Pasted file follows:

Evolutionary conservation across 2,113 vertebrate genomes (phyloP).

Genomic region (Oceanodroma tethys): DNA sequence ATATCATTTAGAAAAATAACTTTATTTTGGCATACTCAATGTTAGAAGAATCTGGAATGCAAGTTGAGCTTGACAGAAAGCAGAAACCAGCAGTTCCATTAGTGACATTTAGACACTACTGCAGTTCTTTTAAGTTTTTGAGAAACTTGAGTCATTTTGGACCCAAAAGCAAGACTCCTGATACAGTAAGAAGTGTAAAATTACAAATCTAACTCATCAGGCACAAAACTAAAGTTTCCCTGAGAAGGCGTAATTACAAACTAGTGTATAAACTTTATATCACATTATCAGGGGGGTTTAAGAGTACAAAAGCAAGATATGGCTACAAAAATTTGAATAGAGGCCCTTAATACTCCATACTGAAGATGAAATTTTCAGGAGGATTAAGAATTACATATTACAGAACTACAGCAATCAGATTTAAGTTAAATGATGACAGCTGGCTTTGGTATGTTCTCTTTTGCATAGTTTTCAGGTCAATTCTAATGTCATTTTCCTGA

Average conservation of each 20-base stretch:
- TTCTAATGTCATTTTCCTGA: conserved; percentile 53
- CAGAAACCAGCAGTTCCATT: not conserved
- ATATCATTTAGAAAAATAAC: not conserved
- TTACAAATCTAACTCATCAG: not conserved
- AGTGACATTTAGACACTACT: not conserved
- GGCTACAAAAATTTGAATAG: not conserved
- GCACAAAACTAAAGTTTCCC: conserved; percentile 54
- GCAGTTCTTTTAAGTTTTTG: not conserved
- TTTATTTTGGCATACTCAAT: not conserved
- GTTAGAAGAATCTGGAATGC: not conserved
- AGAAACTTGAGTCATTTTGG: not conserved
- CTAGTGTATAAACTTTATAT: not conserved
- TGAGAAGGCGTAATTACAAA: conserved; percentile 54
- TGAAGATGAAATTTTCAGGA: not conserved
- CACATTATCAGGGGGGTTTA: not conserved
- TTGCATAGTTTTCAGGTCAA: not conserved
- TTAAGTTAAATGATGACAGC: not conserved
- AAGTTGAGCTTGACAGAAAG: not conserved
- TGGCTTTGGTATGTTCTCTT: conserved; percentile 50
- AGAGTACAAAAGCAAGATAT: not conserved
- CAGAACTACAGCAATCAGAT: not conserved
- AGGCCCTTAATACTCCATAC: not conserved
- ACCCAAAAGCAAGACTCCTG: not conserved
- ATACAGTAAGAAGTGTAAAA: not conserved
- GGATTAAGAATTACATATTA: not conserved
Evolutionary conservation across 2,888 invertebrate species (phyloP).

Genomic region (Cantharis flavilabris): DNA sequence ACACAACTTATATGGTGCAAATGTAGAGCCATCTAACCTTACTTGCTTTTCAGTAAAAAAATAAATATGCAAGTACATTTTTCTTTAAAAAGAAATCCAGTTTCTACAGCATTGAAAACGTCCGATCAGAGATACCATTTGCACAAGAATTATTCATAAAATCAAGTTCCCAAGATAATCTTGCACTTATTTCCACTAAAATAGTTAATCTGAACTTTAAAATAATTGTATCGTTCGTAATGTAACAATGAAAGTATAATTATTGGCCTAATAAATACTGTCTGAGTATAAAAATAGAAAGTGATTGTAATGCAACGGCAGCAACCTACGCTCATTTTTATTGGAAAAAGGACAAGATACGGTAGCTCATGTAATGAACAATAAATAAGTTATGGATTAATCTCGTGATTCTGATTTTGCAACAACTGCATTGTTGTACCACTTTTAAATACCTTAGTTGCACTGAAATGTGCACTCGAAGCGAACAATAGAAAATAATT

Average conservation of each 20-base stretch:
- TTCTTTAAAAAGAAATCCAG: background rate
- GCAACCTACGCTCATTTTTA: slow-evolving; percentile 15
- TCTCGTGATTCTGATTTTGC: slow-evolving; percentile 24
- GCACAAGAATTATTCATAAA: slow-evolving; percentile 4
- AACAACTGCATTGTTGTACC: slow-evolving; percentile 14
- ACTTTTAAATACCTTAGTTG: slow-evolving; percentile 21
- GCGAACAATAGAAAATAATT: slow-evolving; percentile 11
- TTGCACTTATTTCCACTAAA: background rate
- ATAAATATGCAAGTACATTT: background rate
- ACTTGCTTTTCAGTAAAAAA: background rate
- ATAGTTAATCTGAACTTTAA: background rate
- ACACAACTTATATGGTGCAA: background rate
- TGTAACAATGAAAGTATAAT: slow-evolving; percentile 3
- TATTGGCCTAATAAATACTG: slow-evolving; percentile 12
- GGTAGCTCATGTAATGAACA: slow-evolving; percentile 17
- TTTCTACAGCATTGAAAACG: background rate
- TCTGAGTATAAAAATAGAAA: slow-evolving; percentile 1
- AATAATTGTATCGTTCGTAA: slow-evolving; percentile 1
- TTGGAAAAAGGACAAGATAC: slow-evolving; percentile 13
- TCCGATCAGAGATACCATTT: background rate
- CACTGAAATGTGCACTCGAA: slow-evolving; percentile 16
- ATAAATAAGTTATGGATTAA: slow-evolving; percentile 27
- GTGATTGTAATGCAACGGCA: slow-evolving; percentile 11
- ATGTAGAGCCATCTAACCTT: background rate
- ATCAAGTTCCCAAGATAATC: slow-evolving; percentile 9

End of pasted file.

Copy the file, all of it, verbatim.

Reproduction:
Evolutionary conservation across 2,113 vertebrate genomes (phyloP).

Genomic region (Oceanodroma tethys): DNA sequence ATATCATTTAGAAAAATAACTTTATTTTGGCATACTCAATGTTAGAAGAATCTGGAATGCAAGTTGAGCTTGACAGAAAGCAGAAACCAGCAGTTCCATTAGTGACATTTAGACACTACTGCAGTTCTTTTAAGTTTTTGAGAAACTTGAGTCATTTTGGACCCAAAAGCAAGACTCCTGATACAGTAAGAAGTGTAAAATTACAAATCTAACTCATCAGGCACAAAACTAAAGTTTCCCTGAGAAGGCGTAATTACAAACTAGTGTATAAACTTTATATCACATTATCAGGGGGGTTTAAGAGTACAAAAGCAAGATATGGCTACAAAAATTTGAATAGAGGCCCTTAATACTCCATACTGAAGATGAAATTTTCAGGAGGATTAAGAATTACATATTACAGAACTACAGCAATCAGATTTAAGTTAAATGATGACAGCTGGCTTTGGTATGTTCTCTTTTGCATAGTTTTCAGGTCAATTCTAATGTCATTTTCCTGA

Average conservation of each 20-base stretch:
- TTCTAATGTCATTTTCCTGA: conserved; percentile 53
- CAGAAACCAGCAGTTCCATT: not conserved
- ATATCATTTAGAAAAATAAC: not conserved
- TTACAAATCTAACTCATCAG: not conserved
- AGTGACATTTAGACACTACT: not conserved
- GGCTACAAAAATTTGAATAG: not conserved
- GCACAAAACTAAAGTTTCCC: conserved; percentile 54
- GCAGTTCTTTTAAGTTTTTG: not conserved
- TTTATTTTGGCATACTCAAT: not conserved
- GTTAGAAGAATCTGGAATGC: not conserved
- AGAAACTTGAGTCATTTTGG: not conserved
- CTAGTGTATAAACTTTATAT: not conserved
- TGAGAAGGCGTAATTACAAA: conserved; percentile 54
- TGAAGATGAAATTTTCAGGA: not conserved
- CACATTATCAGGGGGGTTTA: not conserved
- TTGCATAGTTTTCAGGTCAA: not conserved
- TTAAGTTAAATGATGACAGC: not conserved
- AAGTTGAGCTTGACAGAAAG: not conserved
- TGGCTTTGGTATGTTCTCTT: conserved; percentile 50
- AGAGTACAAAAGCAAGATAT: not conserved
- CAGAACTACAGCAATCAGAT: not conserved
- AGGCCCTTAATACTCCATAC: not conserved
- ACCCAAAAGCAAGACTCCTG: not conserved
- ATACAGTAAGAAGTGTAAAA: not conserved
- GGATTAAGAATTACATATTA: not conserved
Evolutionary conservation across 2,888 invertebrate species (phyloP).

Genomic region (Cantharis flavilabris): DNA sequence ACACAACTTATATGGTGCAAATGTAGAGCCATCTAACCTTACTTGCTTTTCAGTAAAAAAATAAATATGCAAGTACATTTTTCTTTAAAAAGAAATCCAGTTTCTACAGCATTGAAAACGTCCGATCAGAGATACCATTTGCACAAGAATTATTCATAAAATCAAGTTCCCAAGATAATCTTGCACTTATTTCCACTAAAATAGTTAATCTGAACTTTAAAATAATTGTATCGTTCGTAATGTAACAATGAAAGTATAATTATTGGCCTAATAAATACTGTCTGAGTATAAAAATAGAAAGTGATTGTAATGCAACGGCAGCAACCTACGCTCATTTTTATTGGAAAAAGGACAAGATACGGTAGCTCATGTAATGAACAATAAATAAGTTATGGATTAATCTCGTGATTCTGATTTTGCAACAACTGCATTGTTGTACCACTTTTAAATACCTTAGTTGCACTGAAATGTGCACTCGAAGCGAACAATAGAAAATAATT

Average conservation of each 20-base stretch:
- TTCTTTAAAAAGAAATCCAG: background rate
- GCAACCTACGCTCATTTTTA: slow-evolving; percentile 15
- TCTCGTGATTCTGATTTTGC: slow-evolving; percentile 24
- GCACAAGAATTATTCATAAA: slow-evolving; percentile 4
- AACAACTGCATTGTTGTACC: slow-evolving; percentile 14
- ACTTTTAAATACCTTAGTTG: slow-evolving; percentile 21
- GCGAACAATAGAAAATAATT: slow-evolving; percentile 11
- TTGCACTTATTTCCACTAAA: background rate
- ATAAATATGCAAGTACATTT: background rate
- ACTTGCTTTTCAGTAAAAAA: background rate
- ATAGTTAATCTGAACTTTAA: background rate
- ACACAACTTATATGGTGCAA: background rate
- TGTAACAATGAAAGTATAAT: slow-evolving; percentile 3
- TATTGGCCTAATAAATACTG: slow-evolving; percentile 12
- GGTAGCTCATGTAATGAACA: slow-evolving; percentile 17
- TTTCTACAGCATTGAAAACG: background rate
- TCTGAGTATAAAAATAGAAA: slow-evolving; percentile 1
- AATAATTGTATCGTTCGTAA: slow-evolving; percentile 1
- TTGGAAAAAGGACAAGATAC: slow-evolving; percentile 13
- TCCGATCAGAGATACCATTT: background rate
- CACTGAAATGTGCACTCGAA: slow-evolving; percentile 16
- ATAAATAAGTTATGGATTAA: slow-evolving; percentile 27
- GTGATTGTAATGCAACGGCA: slow-evolving; percentile 11
- ATGTAGAGCCATCTAACCTT: background rate
- ATCAAGTTCCCAAGATAATC: slow-evolving; percentile 9